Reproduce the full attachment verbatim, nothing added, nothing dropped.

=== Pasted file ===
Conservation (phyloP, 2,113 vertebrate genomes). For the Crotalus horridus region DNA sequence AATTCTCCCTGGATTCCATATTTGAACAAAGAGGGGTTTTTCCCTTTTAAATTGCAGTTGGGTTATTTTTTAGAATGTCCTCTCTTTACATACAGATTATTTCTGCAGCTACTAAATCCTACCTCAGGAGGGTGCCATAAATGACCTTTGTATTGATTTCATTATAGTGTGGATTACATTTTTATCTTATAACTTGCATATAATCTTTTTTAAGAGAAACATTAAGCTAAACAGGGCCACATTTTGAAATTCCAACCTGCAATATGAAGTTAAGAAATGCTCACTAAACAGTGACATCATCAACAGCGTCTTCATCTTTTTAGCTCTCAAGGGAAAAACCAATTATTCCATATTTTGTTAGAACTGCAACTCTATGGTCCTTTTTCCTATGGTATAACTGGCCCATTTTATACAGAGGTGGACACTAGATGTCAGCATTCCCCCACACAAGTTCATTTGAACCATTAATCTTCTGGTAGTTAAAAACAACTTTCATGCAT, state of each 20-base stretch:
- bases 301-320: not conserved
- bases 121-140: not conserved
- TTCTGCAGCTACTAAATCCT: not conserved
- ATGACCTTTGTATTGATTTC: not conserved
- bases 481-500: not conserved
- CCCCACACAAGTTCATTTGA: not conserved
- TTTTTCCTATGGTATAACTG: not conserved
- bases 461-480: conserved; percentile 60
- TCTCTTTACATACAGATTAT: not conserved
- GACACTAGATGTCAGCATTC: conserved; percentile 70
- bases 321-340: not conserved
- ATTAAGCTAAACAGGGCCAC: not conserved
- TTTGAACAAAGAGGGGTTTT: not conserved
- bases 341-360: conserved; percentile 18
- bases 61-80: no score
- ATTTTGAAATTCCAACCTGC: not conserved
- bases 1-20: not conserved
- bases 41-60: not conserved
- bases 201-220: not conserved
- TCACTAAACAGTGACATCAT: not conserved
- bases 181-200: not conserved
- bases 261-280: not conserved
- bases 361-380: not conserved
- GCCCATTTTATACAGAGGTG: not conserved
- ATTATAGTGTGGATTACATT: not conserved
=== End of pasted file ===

Conservation (phyloP, 2,113 vertebrate genomes). For the Crotalus horridus region DNA sequence AATTCTCCCTGGATTCCATATTTGAACAAAGAGGGGTTTTTCCCTTTTAAATTGCAGTTGGGTTATTTTTTAGAATGTCCTCTCTTTACATACAGATTATTTCTGCAGCTACTAAATCCTACCTCAGGAGGGTGCCATAAATGACCTTTGTATTGATTTCATTATAGTGTGGATTACATTTTTATCTTATAACTTGCATATAATCTTTTTTAAGAGAAACATTAAGCTAAACAGGGCCACATTTTGAAATTCCAACCTGCAATATGAAGTTAAGAAATGCTCACTAAACAGTGACATCATCAACAGCGTCTTCATCTTTTTAGCTCTCAAGGGAAAAACCAATTATTCCATATTTTGTTAGAACTGCAACTCTATGGTCCTTTTTCCTATGGTATAACTGGCCCATTTTATACAGAGGTGGACACTAGATGTCAGCATTCCCCCACACAAGTTCATTTGAACCATTAATCTTCTGGTAGTTAAAAACAACTTTCATGCAT, state of each 20-base stretch:
- bases 301-320: not conserved
- bases 121-140: not conserved
- TTCTGCAGCTACTAAATCCT: not conserved
- ATGACCTTTGTATTGATTTC: not conserved
- bases 481-500: not conserved
- CCCCACACAAGTTCATTTGA: not conserved
- TTTTTCCTATGGTATAACTG: not conserved
- bases 461-480: conserved; percentile 60
- TCTCTTTACATACAGATTAT: not conserved
- GACACTAGATGTCAGCATTC: conserved; percentile 70
- bases 321-340: not conserved
- ATTAAGCTAAACAGGGCCAC: not conserved
- TTTGAACAAAGAGGGGTTTT: not conserved
- bases 341-360: conserved; percentile 18
- bases 61-80: no score
- ATTTTGAAATTCCAACCTGC: not conserved
- bases 1-20: not conserved
- bases 41-60: not conserved
- bases 201-220: not conserved
- TCACTAAACAGTGACATCAT: not conserved
- bases 181-200: not conserved
- bases 261-280: not conserved
- bases 361-380: not conserved
- GCCCATTTTATACAGAGGTG: not conserved
- ATTATAGTGTGGATTACATT: not conserved